Similar results were obtained from beam tests of the first RD53A assemblies of FBK small-pitch sensors made on Si-Si DWB and SOI substrates of 130 μm active thickness [42, 43]. Before irradiation, the hit efficiency exceeded 98.5% for perpendicular incident tracks already at a bias voltage <15 V, whereas after irradiation at 1 × 1016neqcm−2, 120 V bias was necessary to reach a hit efficiency of ∼97%. Devices were tested at CERN with 120 GeV/c pions and cooled at temperatures between −20°C and at −30°C using dry ice bricks. The power consumption after irradiation was ranging from ∼6 to ∼50 mW/cm2 at 120 V bias, depending on the sensor quality [43]. Further results relevant to an FBK 3D pixel module of 50 × 50-1E type irradiated at 1 × 1016neqcm−2 are reported in [44]: in a beam test at DESY with 5.2 GeV electrons, for perpendicular incidence particles, the hit efficiency started saturating at ∼ 110 V, and reached a maximum value of 98.8% at 146 V. At a particle tilt of 6°, the hit efficiency was larger than 99%. An optimum spatial resolution of ∼5.7 μm was obtained at a tilt of 20°, and the power consumption was ∼6 mW/cm2 at 110 V bias and a temperature of ∼ −27 °C [44]. Other 3D pixel modules from FBK of both relevant geometries were irradiated with protons up to a fluence of 1 × 1016neqcm−2 and tested in DESY. The hit efficiency with perpendicular incidence particles was found to exceed 97% below 100 V bias, with a power dissipation of less than 10 mW/cm2 at −25°C [45].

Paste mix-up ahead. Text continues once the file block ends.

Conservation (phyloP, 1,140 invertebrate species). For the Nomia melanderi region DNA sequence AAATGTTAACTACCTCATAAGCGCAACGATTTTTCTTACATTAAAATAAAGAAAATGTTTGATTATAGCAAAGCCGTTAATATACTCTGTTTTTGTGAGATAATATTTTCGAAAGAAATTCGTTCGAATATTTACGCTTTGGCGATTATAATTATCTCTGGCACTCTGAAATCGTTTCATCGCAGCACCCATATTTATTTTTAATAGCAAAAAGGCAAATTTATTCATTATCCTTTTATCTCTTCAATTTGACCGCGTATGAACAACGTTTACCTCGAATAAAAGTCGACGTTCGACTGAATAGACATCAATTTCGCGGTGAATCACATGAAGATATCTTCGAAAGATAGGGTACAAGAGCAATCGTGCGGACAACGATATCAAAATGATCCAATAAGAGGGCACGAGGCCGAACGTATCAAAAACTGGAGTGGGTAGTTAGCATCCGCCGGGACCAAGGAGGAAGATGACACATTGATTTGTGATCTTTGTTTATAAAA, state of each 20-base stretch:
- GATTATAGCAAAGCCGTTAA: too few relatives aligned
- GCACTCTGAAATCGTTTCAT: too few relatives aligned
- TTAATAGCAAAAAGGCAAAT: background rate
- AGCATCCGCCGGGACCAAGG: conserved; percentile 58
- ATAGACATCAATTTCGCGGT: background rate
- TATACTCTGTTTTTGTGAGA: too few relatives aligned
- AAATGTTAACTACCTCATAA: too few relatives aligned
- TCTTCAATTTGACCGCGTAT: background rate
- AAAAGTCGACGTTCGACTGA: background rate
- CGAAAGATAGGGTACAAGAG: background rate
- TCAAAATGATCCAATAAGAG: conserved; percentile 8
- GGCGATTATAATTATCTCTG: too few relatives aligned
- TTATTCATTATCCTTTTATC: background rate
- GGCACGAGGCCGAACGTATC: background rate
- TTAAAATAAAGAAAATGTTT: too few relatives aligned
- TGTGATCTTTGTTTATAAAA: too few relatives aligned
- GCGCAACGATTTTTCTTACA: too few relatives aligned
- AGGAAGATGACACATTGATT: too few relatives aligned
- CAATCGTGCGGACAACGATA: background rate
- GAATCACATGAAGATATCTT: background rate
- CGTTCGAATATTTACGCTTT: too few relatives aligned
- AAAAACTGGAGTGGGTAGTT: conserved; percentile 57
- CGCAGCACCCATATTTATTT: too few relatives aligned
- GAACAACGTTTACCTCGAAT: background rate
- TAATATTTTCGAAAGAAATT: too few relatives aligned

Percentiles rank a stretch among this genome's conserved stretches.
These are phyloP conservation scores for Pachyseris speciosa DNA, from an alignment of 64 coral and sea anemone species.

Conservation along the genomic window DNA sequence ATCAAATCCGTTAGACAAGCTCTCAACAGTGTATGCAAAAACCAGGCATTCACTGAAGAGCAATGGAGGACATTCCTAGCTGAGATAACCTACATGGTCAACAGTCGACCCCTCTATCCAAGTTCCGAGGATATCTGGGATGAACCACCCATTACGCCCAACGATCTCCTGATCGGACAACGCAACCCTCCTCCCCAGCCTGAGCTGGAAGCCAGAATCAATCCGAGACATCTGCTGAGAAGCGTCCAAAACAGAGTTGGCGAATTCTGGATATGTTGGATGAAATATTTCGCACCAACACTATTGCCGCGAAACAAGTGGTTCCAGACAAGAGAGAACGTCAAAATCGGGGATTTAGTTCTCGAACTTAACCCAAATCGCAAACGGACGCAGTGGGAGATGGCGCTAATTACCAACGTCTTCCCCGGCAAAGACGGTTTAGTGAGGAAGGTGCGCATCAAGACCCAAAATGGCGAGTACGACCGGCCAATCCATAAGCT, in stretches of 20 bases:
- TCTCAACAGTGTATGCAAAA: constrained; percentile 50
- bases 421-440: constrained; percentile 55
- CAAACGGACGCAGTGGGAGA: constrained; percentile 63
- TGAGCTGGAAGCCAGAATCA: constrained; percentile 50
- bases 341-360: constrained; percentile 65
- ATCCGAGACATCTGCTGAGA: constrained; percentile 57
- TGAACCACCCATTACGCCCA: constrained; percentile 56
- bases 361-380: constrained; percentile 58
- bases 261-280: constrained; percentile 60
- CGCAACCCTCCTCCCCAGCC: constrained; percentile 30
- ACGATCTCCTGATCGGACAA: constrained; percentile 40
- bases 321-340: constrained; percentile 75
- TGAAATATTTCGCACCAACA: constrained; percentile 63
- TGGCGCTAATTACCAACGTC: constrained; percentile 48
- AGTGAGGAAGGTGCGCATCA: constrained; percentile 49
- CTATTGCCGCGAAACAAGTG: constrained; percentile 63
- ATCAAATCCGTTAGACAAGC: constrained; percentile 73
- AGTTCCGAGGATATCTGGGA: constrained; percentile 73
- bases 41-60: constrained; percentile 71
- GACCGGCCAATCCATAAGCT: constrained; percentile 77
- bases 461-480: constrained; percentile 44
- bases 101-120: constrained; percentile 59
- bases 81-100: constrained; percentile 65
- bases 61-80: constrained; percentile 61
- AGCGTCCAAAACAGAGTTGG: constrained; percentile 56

Results for RD53A-based assemblies of 50 × 50-1E 3D pixels made at SINTEF on Si-Si DWB substrates of 50 and 100 μm active thickness and tested at DESY with 4 GeV electrons are reported in [46]. Before irradiation the hit efficiency was larger than 98.5% already at 2.5 V bias for both active thicknesses, also for perpendicular incidence particles. After irradiation, the hit efficiency for normal beam incidence reaches 97% at 40 V at 5 × 1015neqcm−2 and 96.5% at 80 V at 1 × 1016neqcm−2 [46].